Four Things You Should Consider To Improve Your Company’s Social Media Presence

If you are a marketing professional, trying to grow your audience can be a challenge. However, it is possible to not only be successful, but to even flourish. The key to marketing success is knowing your target.

“One of the biggest reasons marketers are giving up on Facebook is that they are continuously failing to get Facebook targeting right.” – Danish Ayub founder & CEO of MWM Studioz.facebook

The issue often lays in how you are connecting with your audience. Danish recommends sticking to the fundamentals of marketing: targeting, segmentation, pricing, and message.


Hitting the Target

Connecting with your target well is knowing your target well. For social media specifically, focus on psychographics. Demographics don’t tell you what people like, what they’re interested in, and how they go about their day. If you really want to know your audience, get to know them personally.

Targeting is crucial for maximum cost efficiency. When you have a clear picture of your target, you won’t waste any money on people who don’t care about your company. This means that every dime of your advertising budget counts toward helping your business gain more followers and boost sales.


People aren’t one-size-fits all

Segmentation means creating content that appeals to different segments of your core customer group. These categories can be based on demographics, behaviors, psychographics, customer type, and buying behaviour. Segmentation means you are taking the time to connect within this group, mostly using psychographics.

fashionable clothes. pile of jeans on a wooden background

Segmentation in social media refers to which demographic uses which social media platforms. What is the posting frequency of your segment? Think of segmenting like this: your core customer group purchase jeans but there are a variety of jean shapes. Some like boot cut and some like skinny. Trying to sell boot cut to a segment that prefers skinny won’t work. Simply having a social media presence isn’t enough. It is imperative that relative content be developed to effectively engage your target.


Though pricing seems obvious, it is extremely important. A company’s foundation is its money, it’s ability to cover costs. In terms of social media, the questions you could pose are: Which platform should I focus my advertising? Where should I spend the most money? How can I get the most advertising for the least cost (i.e. shares, reblogs, viral posts, and views).

Social media hosts two opportunities to gain visibility: organic promotion or paid promotion. Organic promotion refers to the unpaid, voluntary sharing of your posts. Here, Search Engine Optimization (SEO) is key, especially for organic promotion. SEO refers to the ability for online search engines to find you. This means if a customer Googles your company, the goal is to have your company show up in the top 5-10 results. This system is referred to as your edge rank, aka your page rank.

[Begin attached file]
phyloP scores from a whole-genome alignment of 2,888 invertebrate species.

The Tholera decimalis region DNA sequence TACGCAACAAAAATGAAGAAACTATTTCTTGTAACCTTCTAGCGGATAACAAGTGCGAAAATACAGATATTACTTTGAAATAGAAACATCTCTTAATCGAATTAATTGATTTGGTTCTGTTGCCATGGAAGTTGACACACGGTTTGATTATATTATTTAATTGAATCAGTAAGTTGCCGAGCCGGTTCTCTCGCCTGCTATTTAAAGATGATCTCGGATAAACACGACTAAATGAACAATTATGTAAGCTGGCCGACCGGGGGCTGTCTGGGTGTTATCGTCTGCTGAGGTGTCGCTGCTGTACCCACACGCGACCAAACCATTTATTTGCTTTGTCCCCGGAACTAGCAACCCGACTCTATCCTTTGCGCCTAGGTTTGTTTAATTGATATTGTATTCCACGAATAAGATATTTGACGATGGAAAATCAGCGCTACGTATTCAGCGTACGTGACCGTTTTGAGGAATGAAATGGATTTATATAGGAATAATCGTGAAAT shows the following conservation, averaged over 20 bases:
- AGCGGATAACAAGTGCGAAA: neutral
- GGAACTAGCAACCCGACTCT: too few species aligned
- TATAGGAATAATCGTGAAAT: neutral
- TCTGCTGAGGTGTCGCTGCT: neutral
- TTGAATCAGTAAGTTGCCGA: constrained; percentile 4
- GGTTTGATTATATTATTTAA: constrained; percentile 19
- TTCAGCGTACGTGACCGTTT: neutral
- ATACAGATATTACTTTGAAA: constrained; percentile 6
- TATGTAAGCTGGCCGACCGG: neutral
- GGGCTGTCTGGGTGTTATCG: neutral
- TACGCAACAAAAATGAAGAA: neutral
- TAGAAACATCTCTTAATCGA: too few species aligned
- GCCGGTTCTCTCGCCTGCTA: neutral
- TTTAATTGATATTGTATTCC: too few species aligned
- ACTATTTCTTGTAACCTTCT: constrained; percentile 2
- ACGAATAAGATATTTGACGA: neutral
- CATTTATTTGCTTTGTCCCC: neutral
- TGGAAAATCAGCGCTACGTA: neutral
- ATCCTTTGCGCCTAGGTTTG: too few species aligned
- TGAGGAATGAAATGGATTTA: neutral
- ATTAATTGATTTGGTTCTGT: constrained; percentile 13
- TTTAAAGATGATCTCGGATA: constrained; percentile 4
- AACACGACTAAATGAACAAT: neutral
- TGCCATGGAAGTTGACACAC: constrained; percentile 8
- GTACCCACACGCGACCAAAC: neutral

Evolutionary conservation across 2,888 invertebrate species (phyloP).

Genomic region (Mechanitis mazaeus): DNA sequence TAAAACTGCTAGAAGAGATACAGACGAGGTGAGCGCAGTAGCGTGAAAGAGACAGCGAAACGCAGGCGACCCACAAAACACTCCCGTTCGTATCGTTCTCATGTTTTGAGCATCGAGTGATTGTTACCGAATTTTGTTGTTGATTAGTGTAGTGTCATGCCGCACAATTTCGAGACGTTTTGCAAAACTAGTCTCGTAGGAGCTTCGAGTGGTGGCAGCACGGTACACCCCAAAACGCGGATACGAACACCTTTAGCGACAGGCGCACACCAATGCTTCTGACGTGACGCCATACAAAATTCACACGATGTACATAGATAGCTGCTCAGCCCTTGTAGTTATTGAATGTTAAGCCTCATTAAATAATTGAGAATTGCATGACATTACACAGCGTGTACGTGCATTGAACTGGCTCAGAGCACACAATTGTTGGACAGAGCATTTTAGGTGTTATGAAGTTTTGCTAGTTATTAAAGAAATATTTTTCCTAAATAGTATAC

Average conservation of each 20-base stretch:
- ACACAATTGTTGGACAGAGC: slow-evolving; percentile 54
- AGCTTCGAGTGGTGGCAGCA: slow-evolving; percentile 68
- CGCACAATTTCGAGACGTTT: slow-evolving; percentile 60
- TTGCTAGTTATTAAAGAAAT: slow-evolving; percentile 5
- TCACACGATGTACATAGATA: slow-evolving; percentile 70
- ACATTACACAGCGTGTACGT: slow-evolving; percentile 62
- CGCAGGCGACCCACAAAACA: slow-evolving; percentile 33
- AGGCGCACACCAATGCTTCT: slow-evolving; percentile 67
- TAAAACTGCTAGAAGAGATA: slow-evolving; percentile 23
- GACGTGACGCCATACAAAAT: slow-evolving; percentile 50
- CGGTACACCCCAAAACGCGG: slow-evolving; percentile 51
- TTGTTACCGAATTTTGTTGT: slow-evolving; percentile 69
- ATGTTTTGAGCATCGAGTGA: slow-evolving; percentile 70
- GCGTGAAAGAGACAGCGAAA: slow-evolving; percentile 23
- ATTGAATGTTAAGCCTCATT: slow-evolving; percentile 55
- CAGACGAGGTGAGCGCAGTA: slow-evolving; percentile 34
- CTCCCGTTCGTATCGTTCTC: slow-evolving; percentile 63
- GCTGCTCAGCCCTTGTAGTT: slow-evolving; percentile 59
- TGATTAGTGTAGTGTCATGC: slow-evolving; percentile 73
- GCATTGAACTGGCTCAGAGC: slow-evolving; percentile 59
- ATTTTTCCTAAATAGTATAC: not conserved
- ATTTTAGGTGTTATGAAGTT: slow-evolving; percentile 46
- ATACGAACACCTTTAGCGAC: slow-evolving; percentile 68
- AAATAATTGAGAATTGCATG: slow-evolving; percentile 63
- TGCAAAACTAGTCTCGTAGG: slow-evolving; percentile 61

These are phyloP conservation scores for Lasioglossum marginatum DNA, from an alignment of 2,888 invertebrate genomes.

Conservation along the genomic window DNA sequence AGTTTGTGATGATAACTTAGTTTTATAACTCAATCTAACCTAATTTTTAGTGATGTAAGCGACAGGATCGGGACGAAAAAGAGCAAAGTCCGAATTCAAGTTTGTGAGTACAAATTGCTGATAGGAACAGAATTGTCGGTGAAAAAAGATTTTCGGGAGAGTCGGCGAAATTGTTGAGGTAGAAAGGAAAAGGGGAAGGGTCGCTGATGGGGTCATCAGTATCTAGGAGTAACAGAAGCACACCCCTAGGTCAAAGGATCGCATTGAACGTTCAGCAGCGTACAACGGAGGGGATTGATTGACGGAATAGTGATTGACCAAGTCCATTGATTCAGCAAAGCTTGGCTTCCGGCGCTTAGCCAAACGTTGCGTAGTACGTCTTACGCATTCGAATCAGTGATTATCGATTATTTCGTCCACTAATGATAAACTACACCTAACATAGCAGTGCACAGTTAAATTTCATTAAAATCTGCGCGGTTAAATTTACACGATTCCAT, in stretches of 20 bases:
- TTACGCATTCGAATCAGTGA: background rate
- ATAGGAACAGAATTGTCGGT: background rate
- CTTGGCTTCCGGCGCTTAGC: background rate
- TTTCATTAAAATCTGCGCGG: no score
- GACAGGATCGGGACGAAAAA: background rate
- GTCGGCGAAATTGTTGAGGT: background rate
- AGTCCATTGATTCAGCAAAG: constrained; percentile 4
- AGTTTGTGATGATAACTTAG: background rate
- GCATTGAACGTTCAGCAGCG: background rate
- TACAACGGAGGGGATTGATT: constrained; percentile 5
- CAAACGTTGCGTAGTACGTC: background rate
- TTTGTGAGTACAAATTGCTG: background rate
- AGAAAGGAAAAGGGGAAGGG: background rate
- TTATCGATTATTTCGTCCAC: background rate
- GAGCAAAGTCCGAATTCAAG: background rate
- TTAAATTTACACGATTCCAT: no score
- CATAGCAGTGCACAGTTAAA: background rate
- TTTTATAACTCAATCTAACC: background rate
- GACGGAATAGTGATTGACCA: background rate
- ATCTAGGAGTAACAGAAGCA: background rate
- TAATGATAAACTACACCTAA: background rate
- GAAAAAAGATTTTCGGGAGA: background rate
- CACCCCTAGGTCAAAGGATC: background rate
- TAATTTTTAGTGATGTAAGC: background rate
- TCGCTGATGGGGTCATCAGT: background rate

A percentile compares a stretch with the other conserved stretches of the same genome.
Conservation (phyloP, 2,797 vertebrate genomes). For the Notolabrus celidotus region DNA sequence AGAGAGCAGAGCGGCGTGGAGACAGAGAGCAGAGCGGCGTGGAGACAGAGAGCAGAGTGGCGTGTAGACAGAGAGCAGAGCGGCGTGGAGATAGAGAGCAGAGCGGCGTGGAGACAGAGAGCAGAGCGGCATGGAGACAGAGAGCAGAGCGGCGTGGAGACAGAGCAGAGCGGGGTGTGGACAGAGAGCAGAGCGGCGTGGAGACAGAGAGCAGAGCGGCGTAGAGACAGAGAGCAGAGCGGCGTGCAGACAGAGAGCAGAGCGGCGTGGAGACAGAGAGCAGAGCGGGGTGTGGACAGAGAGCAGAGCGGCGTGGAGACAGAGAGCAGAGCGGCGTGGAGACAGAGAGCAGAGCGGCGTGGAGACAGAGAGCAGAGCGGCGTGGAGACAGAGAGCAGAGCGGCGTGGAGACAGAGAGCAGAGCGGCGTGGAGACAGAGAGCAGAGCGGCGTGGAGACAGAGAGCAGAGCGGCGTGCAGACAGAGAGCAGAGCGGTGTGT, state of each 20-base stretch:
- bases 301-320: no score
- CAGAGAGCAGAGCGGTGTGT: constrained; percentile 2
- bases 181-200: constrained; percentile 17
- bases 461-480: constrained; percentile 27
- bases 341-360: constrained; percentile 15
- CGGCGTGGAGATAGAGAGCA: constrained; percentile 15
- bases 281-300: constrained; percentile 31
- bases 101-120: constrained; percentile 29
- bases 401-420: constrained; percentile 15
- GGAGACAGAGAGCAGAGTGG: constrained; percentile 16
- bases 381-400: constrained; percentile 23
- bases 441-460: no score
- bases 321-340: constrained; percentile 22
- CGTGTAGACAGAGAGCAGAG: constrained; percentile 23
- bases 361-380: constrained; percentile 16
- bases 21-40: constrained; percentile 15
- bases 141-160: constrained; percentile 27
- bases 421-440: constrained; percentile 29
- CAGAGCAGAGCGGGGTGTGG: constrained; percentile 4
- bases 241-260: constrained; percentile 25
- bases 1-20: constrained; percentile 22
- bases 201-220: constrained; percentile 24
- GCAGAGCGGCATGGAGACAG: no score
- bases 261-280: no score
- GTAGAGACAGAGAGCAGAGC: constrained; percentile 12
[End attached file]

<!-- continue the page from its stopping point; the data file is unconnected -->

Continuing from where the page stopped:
It’s one thing to reach your customers, but it’s another to deliver the right message effectively to the right person. For example, Apple’s message is challenging the status quo, to stand above the pact. What does your company stand for? How can you communicate that?

Rogers, et al. state, “the nature of the content itself is extremely important in determining the likelihood that one may adopt or pass on the message.” If your message is effectively curated, it means

Share Button with Hand Shaped mouse Cursor

people will pass it on, share it, and it means more viewership for your company with less cost to you. A clear, concise, and relatable message is key.

Targeting, segmentation, pricing, and message are all key factors in the marketing mix. By considering these four categories you can help pinpoint where you need to start, or where to change in making your social media presence known and appreciated.

As the saying goes, The medium is the message!


Martin, Gillian. “The Importance of Marketing Segmentation.” American Journal of Business Education, vol. 4, no. 6, 2011, pp. 15.

Jobber, David, and David Shipley. “Marketing-Orientated Pricing.” European Journal of Marketing, vol. 46, no. 11/12, 2012, pp. 1647-1670.

Rogers, Mark, Clovis Chapman, and Vasileios Giotsas. “Measuring the Diffusion of Marketing Messages Across a Social Network.” Journal of Direct, Data and Digital Marketing Practice, vol. 14, no. 2, 2012, pp. 97-130.

Singh, S. (2017). 3 fabulous facebook marketing tips. Gulf Marketing Review.